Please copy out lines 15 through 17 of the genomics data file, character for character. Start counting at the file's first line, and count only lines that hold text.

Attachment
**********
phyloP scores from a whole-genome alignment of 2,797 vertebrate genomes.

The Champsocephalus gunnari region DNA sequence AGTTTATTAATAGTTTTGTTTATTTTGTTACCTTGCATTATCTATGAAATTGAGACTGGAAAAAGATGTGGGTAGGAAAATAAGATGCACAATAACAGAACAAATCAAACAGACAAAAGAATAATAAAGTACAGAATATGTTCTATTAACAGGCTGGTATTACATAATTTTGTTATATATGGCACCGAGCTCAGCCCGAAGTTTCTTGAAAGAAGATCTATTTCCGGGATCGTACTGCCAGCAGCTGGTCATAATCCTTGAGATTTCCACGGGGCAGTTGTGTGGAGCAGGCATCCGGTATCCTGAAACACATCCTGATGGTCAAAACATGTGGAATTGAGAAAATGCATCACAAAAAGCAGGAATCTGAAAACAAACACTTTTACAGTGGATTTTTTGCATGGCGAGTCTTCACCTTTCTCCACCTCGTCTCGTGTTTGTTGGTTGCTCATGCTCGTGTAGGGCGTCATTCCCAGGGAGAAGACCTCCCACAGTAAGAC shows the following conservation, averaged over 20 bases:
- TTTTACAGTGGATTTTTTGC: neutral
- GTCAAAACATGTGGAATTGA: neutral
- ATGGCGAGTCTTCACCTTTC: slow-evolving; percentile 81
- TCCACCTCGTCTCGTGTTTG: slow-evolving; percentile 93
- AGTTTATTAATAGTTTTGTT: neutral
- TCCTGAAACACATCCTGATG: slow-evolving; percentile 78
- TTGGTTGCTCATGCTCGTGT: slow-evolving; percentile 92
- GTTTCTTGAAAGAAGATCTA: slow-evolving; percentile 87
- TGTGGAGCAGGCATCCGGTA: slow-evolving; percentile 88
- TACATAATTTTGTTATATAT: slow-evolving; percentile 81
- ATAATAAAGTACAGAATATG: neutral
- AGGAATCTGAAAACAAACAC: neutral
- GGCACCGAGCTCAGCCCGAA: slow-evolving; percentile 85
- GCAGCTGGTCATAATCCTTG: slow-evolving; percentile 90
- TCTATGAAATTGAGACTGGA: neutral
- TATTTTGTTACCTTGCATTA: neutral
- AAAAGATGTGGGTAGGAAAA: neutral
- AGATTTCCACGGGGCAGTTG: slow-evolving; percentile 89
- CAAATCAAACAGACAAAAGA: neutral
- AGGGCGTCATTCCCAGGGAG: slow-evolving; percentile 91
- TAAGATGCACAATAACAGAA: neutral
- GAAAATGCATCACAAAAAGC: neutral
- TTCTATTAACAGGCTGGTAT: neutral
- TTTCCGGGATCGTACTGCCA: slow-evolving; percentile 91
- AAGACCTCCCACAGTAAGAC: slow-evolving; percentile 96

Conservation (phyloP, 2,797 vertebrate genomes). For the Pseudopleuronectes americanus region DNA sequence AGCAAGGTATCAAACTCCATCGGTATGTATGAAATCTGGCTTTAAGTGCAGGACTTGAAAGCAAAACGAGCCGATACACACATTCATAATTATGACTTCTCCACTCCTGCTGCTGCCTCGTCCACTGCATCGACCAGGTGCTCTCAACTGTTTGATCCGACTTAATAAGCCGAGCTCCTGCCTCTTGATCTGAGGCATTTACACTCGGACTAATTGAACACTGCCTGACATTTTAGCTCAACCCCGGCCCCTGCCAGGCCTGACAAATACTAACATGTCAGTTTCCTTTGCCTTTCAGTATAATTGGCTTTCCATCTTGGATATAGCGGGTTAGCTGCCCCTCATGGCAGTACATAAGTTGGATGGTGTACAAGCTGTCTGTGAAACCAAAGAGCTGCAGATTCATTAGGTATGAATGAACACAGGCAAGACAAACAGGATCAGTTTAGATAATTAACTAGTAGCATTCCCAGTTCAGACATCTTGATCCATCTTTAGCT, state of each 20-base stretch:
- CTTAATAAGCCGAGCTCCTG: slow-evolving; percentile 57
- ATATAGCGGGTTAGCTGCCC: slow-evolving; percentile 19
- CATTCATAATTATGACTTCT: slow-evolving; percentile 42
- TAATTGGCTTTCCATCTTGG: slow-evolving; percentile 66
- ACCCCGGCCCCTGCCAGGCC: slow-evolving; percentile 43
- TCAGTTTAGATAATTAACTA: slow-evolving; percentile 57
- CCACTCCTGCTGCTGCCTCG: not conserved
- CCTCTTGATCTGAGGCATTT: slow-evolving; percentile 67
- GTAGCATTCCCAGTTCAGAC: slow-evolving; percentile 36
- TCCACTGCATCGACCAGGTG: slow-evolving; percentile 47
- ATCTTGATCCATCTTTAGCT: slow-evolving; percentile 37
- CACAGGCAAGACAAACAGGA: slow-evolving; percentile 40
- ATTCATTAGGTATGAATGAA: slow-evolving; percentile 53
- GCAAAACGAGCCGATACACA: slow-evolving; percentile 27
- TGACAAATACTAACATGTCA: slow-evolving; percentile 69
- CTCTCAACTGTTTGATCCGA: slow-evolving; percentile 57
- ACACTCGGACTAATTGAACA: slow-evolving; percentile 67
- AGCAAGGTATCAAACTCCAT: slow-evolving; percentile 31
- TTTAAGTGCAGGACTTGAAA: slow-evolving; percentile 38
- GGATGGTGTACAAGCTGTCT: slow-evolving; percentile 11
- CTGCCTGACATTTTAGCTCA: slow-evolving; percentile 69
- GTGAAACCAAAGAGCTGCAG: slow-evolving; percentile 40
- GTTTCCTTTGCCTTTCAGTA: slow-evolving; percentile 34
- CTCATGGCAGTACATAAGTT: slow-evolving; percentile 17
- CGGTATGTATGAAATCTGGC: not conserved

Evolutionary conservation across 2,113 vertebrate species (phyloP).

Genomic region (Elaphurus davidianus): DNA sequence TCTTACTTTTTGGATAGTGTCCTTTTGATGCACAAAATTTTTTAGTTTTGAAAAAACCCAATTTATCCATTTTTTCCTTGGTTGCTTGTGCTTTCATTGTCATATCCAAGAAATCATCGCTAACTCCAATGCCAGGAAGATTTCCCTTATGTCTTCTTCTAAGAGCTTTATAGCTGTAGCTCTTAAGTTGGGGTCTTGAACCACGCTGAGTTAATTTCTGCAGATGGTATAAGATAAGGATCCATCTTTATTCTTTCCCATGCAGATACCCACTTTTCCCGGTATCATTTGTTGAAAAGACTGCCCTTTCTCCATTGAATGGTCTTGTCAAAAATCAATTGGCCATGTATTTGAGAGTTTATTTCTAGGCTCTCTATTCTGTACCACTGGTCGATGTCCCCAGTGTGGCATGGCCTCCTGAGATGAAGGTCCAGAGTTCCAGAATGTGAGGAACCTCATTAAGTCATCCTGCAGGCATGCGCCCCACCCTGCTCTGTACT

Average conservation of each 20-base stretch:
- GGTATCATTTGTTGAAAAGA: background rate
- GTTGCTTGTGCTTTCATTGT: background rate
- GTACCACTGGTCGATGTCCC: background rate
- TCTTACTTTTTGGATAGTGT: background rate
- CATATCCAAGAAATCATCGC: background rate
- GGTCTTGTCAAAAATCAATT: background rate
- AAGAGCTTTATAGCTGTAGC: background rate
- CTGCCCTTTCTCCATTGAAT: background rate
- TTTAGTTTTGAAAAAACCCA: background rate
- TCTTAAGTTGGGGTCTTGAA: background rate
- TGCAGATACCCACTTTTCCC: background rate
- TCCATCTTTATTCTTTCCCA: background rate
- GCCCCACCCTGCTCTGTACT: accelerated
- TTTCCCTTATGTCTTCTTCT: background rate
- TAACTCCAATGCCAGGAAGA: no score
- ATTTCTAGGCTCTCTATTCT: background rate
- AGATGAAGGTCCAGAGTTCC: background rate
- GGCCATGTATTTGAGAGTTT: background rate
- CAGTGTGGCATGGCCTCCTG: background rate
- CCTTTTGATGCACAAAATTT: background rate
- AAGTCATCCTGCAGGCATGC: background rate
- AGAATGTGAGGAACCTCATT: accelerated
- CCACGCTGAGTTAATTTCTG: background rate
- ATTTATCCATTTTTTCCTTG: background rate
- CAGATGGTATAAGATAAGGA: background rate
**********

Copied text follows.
- GGCACCGAGCTCAGCCCGAA: slow-evolving; percentile 85
- GCAGCTGGTCATAATCCTTG: slow-evolving; percentile 90
- TCTATGAAATTGAGACTGGA: neutral